SquareD Homeline breaker question

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  #1  
Old 12-06-04, 10:08 AM
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SquareD Homeline breaker question

I ran into a little dissagreament with my friend yesterday regarding how many conductors you can connect to a breaker. I said that since the Homeline breaker has 2 "notches", you can connect 2 conductors, in essense using the breaker as a "junction box". He said that you can only connect one conductor to a breaker, and the purpose of the notches is if you have to connect a large gauge wire the breaker (you have to split the strands according to him). I didn't want to argue with him on the need to connect a 4 or 6 gauge wire to a 20A breaker, nor the fact that the larger breakers have a correspondingly larger wire opening.

I'm wondering who's right....
 
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  #2  
Old 12-06-04, 11:55 AM
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Look at the literature with the breaker. It will indicate what it is UL listed for. Most are one conductor, some are two.
 
  #3  
Old 12-06-04, 12:17 PM
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You are right. Your friend is wrong.

Note that most home inspectors will cite two wires to a breaker as a "defect", even though it not always is.

Note also that there is little reason to every want to attach two wires to a breaker. It serves very little purpose.
 
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Old 12-06-04, 12:37 PM
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Thanks for confirming it. I know most breakers I use have provision for only 1 conductor, but Homeline breakers are the exception I guess.

In this case it makes more sense to connect 2 conductors to the same breaker. This is a 20A circuit that will feed 10 basement outlets (finished basement, the high number of outlets is there for convinience only). The panel happens to be in the middle of the circuit, with 6 outlets going on one side and 4 on the other. The panel also happens to be in this closet , with the closest outlet being 15' away. I would have to run an additional 15' of EMT or use a junction box otherwise.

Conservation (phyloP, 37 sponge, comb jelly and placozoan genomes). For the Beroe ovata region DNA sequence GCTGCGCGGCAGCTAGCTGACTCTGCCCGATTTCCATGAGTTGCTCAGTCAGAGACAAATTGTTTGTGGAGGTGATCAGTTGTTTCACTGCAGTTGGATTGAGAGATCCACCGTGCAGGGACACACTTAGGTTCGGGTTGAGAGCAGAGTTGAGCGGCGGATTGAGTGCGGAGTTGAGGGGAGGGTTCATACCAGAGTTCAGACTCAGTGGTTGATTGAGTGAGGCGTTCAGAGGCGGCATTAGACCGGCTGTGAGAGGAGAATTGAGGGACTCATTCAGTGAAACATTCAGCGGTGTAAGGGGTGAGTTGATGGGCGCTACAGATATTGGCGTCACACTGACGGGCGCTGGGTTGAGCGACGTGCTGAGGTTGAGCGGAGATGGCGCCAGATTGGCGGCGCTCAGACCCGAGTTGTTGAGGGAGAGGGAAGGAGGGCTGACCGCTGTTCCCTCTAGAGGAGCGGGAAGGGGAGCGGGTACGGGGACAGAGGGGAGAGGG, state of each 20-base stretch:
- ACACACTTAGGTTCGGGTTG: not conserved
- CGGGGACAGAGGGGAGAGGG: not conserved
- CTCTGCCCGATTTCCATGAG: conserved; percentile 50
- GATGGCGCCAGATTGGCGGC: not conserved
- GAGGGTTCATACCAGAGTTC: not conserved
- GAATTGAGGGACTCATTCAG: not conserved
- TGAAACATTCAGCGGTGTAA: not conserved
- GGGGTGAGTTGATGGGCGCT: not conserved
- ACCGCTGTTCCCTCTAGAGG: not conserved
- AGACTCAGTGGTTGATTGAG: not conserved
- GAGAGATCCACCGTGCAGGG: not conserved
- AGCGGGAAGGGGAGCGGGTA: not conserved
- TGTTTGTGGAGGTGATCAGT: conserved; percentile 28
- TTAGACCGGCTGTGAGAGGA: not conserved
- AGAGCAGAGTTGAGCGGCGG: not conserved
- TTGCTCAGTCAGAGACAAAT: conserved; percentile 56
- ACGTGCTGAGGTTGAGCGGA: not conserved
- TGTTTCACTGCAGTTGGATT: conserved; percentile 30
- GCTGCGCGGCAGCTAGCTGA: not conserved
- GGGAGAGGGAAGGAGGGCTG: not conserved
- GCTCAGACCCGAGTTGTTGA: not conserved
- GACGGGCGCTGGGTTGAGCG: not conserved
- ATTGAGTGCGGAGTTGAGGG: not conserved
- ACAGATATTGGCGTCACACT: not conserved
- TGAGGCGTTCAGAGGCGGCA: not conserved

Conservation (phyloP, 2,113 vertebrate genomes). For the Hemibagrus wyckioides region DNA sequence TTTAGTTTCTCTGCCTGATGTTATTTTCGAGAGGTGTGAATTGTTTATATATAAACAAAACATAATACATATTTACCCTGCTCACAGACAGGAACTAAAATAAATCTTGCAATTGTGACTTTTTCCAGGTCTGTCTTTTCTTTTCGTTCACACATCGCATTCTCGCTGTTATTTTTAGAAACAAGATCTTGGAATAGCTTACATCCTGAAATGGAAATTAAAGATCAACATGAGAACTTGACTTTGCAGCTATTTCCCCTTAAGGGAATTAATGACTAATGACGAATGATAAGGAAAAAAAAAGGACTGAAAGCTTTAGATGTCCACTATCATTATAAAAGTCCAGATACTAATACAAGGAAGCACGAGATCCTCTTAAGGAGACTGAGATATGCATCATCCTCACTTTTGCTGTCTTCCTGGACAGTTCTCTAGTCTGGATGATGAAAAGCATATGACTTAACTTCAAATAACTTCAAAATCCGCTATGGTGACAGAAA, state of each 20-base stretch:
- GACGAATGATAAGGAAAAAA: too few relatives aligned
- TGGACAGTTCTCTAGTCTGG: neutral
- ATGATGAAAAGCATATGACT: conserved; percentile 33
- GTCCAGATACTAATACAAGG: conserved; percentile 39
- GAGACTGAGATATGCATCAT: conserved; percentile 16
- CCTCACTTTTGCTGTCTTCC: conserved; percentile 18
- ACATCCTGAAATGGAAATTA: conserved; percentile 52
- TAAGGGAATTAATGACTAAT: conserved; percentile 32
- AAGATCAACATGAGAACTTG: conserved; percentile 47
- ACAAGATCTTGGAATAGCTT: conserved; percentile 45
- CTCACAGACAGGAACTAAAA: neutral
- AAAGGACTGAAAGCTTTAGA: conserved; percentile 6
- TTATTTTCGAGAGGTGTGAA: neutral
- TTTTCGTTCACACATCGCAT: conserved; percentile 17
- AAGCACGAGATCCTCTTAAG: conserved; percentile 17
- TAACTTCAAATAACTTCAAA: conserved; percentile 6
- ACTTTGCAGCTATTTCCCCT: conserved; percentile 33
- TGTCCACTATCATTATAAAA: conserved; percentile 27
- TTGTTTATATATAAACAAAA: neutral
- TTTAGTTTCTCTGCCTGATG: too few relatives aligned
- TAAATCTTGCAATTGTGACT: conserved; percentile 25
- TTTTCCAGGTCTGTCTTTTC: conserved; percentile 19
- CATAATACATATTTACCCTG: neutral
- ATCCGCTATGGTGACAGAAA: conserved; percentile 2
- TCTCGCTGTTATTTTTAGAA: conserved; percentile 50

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Old 12-06-04, 12:46 PM
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I still would not make two connections to the breaker. It's confusing enough in the panel without bringing more cables than necessary into it. I'd bring the cable out of the panel to the first receptacle (even if I had to put an extra one under the panel) and "T" off in two directions from there (or simply continue around the far side of the room).

Ah, the pain of doing electrical work in Chicago.

Besides, you'll have to deal with that "defect" when you sell your house.
 
  #6  
Old 12-06-04, 01:38 PM
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I will put a juction box a couple of ft away from the panel, I have to use a coupling at that point anyway (EMT not long enough ).

This house is a brand new construction, I'm just doing the electrical for the basement (the owner wants to make an entertainment room in there). The vast majority of the circuits are 15A, and also shared neutral. 2 of the breakers have 2 conductors on them. One feeds the SD and the basement lights (15A), the other I'm not sure yet. Looks like it's feeding 2 of the upstairs bedrooms at first glance. This is not in Chicago, but a suburb.

The funny thing is that I've never really had any problems with Chicago inspectors. It's the ones in the suburb that always pick on the smallest possible things.
 
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